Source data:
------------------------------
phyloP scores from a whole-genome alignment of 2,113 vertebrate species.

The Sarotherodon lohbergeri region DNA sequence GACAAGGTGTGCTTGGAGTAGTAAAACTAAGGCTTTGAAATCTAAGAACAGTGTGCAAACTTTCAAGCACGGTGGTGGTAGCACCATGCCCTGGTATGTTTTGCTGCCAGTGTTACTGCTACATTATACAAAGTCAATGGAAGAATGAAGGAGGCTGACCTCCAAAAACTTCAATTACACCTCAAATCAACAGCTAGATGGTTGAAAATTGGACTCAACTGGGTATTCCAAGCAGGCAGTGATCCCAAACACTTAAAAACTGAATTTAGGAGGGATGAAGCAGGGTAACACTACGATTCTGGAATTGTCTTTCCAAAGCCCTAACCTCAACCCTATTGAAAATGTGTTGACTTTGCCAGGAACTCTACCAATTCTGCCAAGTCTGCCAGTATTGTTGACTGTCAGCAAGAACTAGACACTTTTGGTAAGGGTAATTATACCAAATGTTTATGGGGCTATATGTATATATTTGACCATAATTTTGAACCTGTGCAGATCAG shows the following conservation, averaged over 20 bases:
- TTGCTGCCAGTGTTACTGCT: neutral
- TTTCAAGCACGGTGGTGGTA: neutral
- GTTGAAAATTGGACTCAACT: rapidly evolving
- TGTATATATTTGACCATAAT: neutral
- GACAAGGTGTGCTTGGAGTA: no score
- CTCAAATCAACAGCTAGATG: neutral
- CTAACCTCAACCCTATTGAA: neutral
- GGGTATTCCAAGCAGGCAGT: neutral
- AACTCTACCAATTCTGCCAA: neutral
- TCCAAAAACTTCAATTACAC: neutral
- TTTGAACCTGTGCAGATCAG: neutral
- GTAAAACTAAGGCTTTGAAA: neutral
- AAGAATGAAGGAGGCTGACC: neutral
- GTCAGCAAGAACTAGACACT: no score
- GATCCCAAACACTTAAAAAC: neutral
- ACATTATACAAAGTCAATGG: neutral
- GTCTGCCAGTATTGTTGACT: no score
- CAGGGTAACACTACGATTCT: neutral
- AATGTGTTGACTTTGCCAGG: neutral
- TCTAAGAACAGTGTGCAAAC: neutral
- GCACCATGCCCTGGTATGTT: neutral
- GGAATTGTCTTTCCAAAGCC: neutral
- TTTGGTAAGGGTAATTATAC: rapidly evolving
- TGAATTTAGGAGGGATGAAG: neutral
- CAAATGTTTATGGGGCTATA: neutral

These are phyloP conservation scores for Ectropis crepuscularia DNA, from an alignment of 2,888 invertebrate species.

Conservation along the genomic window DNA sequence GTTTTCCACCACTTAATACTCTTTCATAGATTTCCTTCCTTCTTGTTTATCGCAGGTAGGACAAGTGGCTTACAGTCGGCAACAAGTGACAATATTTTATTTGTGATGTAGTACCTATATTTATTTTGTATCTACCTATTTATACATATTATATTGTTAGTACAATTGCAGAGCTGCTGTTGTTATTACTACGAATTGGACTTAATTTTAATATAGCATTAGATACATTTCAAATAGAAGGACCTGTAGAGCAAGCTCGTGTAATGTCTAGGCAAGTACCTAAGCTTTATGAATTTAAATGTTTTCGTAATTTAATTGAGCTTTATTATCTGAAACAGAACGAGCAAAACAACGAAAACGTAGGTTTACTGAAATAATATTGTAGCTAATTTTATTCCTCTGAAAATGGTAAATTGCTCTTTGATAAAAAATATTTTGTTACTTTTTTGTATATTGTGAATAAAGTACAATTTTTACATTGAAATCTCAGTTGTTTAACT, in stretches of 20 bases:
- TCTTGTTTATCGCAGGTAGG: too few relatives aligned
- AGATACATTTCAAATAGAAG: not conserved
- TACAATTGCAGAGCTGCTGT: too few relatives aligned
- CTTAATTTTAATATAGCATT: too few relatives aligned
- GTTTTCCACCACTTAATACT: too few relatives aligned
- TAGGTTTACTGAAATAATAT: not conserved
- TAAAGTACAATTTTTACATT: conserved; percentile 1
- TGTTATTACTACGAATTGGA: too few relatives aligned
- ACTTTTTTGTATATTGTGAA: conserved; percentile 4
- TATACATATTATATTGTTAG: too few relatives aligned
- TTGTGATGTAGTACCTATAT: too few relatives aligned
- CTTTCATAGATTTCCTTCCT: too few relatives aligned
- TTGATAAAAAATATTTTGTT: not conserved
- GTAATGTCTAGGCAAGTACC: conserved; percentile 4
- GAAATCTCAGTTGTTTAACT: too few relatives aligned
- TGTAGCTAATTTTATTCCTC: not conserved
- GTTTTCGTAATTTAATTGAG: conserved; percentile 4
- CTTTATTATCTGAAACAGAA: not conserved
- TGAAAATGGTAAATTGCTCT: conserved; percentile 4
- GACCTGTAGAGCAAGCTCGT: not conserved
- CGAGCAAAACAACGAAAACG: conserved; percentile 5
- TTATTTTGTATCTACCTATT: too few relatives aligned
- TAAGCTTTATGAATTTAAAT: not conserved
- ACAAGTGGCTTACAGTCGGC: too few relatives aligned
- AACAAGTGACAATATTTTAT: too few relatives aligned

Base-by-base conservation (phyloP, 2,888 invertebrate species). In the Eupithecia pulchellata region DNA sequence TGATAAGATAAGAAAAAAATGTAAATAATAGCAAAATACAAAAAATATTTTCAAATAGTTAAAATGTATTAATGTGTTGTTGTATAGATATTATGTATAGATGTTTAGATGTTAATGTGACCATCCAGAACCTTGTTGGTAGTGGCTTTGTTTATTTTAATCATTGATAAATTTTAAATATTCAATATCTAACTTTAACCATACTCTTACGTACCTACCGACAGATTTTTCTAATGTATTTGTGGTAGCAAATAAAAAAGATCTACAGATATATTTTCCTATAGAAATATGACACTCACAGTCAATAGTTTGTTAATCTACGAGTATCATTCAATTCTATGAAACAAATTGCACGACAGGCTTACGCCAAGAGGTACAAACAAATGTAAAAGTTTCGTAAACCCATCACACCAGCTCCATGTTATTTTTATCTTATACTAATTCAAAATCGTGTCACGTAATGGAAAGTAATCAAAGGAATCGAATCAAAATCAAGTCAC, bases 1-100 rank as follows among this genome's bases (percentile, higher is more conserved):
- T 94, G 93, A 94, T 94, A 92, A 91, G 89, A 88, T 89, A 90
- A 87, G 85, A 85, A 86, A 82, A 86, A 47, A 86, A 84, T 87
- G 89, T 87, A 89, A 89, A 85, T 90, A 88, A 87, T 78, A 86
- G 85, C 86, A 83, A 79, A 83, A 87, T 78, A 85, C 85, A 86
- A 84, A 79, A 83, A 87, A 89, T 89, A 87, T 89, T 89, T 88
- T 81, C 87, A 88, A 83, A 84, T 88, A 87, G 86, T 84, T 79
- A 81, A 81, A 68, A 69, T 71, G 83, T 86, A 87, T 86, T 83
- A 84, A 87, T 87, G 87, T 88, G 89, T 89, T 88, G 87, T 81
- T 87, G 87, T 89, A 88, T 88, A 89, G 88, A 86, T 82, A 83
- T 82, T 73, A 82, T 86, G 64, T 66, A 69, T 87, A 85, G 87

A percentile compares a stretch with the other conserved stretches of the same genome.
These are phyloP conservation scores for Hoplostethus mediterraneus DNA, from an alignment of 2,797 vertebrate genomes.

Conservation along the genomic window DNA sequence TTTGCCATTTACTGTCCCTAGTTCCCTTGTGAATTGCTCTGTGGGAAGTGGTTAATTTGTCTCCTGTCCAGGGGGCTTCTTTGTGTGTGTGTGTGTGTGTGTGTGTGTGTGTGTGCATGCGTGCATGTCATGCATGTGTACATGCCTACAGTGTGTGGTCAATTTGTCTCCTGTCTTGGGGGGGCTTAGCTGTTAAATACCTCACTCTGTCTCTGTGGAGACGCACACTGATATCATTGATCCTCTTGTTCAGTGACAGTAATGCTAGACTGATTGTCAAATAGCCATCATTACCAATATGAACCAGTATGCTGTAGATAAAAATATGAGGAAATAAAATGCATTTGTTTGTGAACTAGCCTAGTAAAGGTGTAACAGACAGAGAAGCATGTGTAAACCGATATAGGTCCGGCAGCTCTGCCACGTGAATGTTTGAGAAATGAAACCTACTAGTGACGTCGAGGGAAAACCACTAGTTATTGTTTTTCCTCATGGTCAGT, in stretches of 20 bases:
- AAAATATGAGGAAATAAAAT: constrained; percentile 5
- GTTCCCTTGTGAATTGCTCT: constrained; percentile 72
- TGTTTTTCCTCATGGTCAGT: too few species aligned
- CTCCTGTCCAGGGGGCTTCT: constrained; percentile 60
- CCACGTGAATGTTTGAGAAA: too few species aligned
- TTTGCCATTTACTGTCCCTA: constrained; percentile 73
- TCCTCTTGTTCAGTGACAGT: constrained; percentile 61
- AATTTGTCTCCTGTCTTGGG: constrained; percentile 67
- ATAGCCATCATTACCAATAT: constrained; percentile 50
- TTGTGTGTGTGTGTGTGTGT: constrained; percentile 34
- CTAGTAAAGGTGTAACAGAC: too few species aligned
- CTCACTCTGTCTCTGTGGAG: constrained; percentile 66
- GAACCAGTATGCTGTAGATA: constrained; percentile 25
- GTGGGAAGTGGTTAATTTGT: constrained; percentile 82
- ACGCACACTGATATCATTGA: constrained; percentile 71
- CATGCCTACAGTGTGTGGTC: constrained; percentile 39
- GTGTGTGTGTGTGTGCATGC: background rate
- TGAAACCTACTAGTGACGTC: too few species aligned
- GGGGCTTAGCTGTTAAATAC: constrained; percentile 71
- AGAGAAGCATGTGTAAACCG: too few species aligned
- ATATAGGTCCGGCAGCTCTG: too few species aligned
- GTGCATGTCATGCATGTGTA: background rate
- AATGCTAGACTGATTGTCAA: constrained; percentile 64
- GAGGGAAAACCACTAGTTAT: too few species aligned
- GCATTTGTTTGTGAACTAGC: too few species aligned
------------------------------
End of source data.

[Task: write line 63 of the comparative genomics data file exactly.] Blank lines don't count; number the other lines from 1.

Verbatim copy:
- A 84, A 87, T 87, G 87, T 88, G 89, T 89, T 88, G 87, T 81